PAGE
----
EU-NZ trade agreement criticised by agri-co-ops on both sides

Copa-Cogeca is concerned about the impact of giving market access to NZ farmers – but Fonterra bemoans European protectionism

The EU and New Zealand concluded negotiations for a trade agreement on 30 June, which is expected to increase bilateral trade between the two by 30%.

The deal includes measures to eliminate all tariffs on EU exports to New Zealand and guarantee duty-free access on 97% of New Zealand’s current exports to the EU.

The trade agreement is the first struck by the EU to include potential sanctions for violations of environmental or labour standards announced last week in the block’s communication – The power of trade partnerships: together for green and just economic growth.

The deal has a dedicated sustainable food systems chapter, a dedicated trade and gender equality article and a dedicated provision on trade and fossil fuel subsidies reform.

The agricultural package was among the most contested, with farmers on both sides expressing disappointment, including agricultural co-ops.

Asked about the agricultural package, New Zealand trade minister Damien O’Connor said: “It’s probably fair to say that no one likes it, so we must have got it about right,” reported Reuters.

Responding to the deal, Copa and Cogeca, the European voice of agri farmers and their co-operatives, raised concerns about its members’ ability to cope with market pressures. The apex argued that additional market access to NZ exporters would impact European farmers at a time when they are trying to invest in sustainability.

Copa and Cogeca secretary-general Pekka Pesonen said: “Copa and Cogeca welcome the fact that the EU production safety standards (eg hormone-free beef) and GIs (geographical indications) have been recognised  under the agreement. 

“We acknowledge the commitments that the EU and New Zealand have agreed with regards to incorporating the principles of the Paris agreement and sustainability in international trade. However, we know that for key sectors such as dairy, sheep and beef production, this agreement is painful. Therefore, we call for a proper management and monitoring of tariff rate quotas (TRQs) on imports of agricultural products to avoid market failure.”

The agreement will protect the full list of EU wines and spirits and 163 of the most renowned traditional EU products, such as Asiago, Feta, Comté or Queso Manchego cheeses, Istarski pršut ham, Lübecker Marzipan, Elia Kalamatas olives.

NZ’s dairy giant Fonterra has also criticised the deal. The co-op, owned by around 10,500 farmers, said the deal was disappointing for NZ’s dairy sector, adding that it reflected a degree of protectionism afflicting the EU dairy industry.

Simon Tucker, Fonterra director global sustainability, stakeholder affairs and trade, said: “The agreement provides some small pockets of access for certain products over time, but overall commercial opportunities for products such as butter, cheese, milk powder and key proteins are constrained relative to the size of the EU market by a combination of small permanent quotas, in-quota tariff rates, and quota administration requirements.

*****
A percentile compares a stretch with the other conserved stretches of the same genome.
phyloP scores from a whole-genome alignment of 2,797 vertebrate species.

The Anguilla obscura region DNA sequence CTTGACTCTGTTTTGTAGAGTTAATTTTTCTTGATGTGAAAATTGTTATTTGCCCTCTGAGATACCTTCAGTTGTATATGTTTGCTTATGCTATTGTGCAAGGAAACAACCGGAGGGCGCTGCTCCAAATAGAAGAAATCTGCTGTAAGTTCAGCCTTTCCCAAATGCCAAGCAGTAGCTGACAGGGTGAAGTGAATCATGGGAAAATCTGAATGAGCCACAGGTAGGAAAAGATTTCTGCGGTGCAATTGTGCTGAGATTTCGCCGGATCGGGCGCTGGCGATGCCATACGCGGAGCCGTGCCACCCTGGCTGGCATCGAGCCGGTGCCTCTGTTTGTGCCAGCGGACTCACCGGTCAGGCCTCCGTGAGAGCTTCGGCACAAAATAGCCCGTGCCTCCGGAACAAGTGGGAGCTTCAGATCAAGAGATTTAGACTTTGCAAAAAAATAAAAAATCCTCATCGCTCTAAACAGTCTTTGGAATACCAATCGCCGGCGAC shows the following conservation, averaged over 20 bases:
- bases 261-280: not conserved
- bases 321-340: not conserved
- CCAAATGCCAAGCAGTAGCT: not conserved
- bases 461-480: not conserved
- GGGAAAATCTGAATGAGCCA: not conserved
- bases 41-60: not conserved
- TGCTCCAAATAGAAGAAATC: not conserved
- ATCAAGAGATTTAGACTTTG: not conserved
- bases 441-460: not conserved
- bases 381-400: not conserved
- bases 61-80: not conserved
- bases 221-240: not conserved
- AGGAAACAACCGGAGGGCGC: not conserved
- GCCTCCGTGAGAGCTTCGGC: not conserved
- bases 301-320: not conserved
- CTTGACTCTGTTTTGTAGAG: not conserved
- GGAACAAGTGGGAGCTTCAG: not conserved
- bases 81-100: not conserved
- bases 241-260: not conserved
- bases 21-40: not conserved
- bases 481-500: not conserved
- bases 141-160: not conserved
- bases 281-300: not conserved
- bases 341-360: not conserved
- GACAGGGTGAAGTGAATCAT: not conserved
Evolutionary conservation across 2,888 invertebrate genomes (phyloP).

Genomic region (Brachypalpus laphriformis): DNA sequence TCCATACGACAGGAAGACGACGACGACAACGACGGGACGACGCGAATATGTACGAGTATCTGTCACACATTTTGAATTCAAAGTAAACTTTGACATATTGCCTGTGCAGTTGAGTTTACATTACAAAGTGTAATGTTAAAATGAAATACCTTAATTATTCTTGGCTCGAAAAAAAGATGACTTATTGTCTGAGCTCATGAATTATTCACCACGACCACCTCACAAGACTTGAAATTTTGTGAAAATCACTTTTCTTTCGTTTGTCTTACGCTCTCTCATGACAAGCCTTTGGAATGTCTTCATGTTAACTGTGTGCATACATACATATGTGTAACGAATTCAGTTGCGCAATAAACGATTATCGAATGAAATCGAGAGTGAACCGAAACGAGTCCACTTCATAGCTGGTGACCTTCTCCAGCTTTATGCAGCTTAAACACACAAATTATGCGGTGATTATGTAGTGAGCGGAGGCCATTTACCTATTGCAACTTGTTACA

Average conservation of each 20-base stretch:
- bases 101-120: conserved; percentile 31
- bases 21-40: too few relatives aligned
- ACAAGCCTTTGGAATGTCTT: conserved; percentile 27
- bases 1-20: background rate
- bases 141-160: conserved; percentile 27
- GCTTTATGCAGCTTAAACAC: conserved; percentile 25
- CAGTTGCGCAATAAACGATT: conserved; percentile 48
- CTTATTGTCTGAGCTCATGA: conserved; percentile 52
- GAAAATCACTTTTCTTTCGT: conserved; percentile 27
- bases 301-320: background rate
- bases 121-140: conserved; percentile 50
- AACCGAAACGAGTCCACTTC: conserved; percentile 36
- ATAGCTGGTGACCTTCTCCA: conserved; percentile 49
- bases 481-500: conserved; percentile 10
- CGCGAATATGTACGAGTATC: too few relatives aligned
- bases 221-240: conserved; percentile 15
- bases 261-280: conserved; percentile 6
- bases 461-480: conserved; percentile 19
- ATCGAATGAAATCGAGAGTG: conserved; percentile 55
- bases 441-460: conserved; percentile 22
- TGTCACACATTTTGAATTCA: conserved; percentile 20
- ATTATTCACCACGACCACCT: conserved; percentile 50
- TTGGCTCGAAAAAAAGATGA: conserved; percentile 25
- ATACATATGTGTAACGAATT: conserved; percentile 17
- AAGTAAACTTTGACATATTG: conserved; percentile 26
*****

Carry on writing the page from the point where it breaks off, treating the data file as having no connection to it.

“At the same time, the outcomes for the EU on geographical indications (GIs) mean that Fonterra, alongside other New Zealand cheese producers, will no longer be able to use the term ‘feta’ after a transition period of nine years. Fonterra has, however, retained the ability to use the terms parmesan and gruyere.

“Access to markets and the elimination of barriers to trade is critical at a time of growing geopolitical uncertainty to provide optionality for exporters, particularly into markets where customers and consumers value New Zealand sustainability and provenance credentials.

“New Zealand’s future export success, and the jobs that this creates across regional New Zealand, depend on addressing the large trade barriers remaining across many markets as part of New Zealand’s future trade agenda, including through any upgrades or reviews of the NZ-EU FTA.”

Meanwhile, politicians on both sides praised the deal. European Commission president, Ursula von der Leyen, said that New Zealand is a key partner in the Indo-Pacific region. “This trade agreement brings major opportunities for our companies, our farmers and our consumers, on both sides,” she said. “It can help increase trade between us by 30%. It includes unprecedented social and climate commitments. This new agreement between the European Union and New Zealand comes at an important geopolitical moment. Democracies – like ours – work together and deliver for people.”

NZ Prime Minister, Jacinda Ardern, also said: “Our EU-NZ FTA is expected to increase the value of New Zealand’s exports to the EU by up to NZ$1.8bn per year from 2035. For comparison that’s more lucrative than the benefits derived from our recent UK FTA.

“It’s a strategically important and economically beneficial deal that comes at a crucial time in our export led Covid-19 recovery.

“It delivers tangible gains for exporters into a restrictive agricultural market. It cuts costs and red tape for exporters and opens up new high value market opportunities and increases our economic resilience through diversifying the markets that we can more freely export into.

“The complete removal of duties on the majority of products New Zealand exports to the EU is a major achievement in a deal that covers market access into 27 European countries.”

Negotiations between the EU and New Zealand started in 2018. The deal will require approval by trade ministers of all 27 EU member states and the European Parliament and ratification by New Zealand, all of which could take between 18 and 24 months.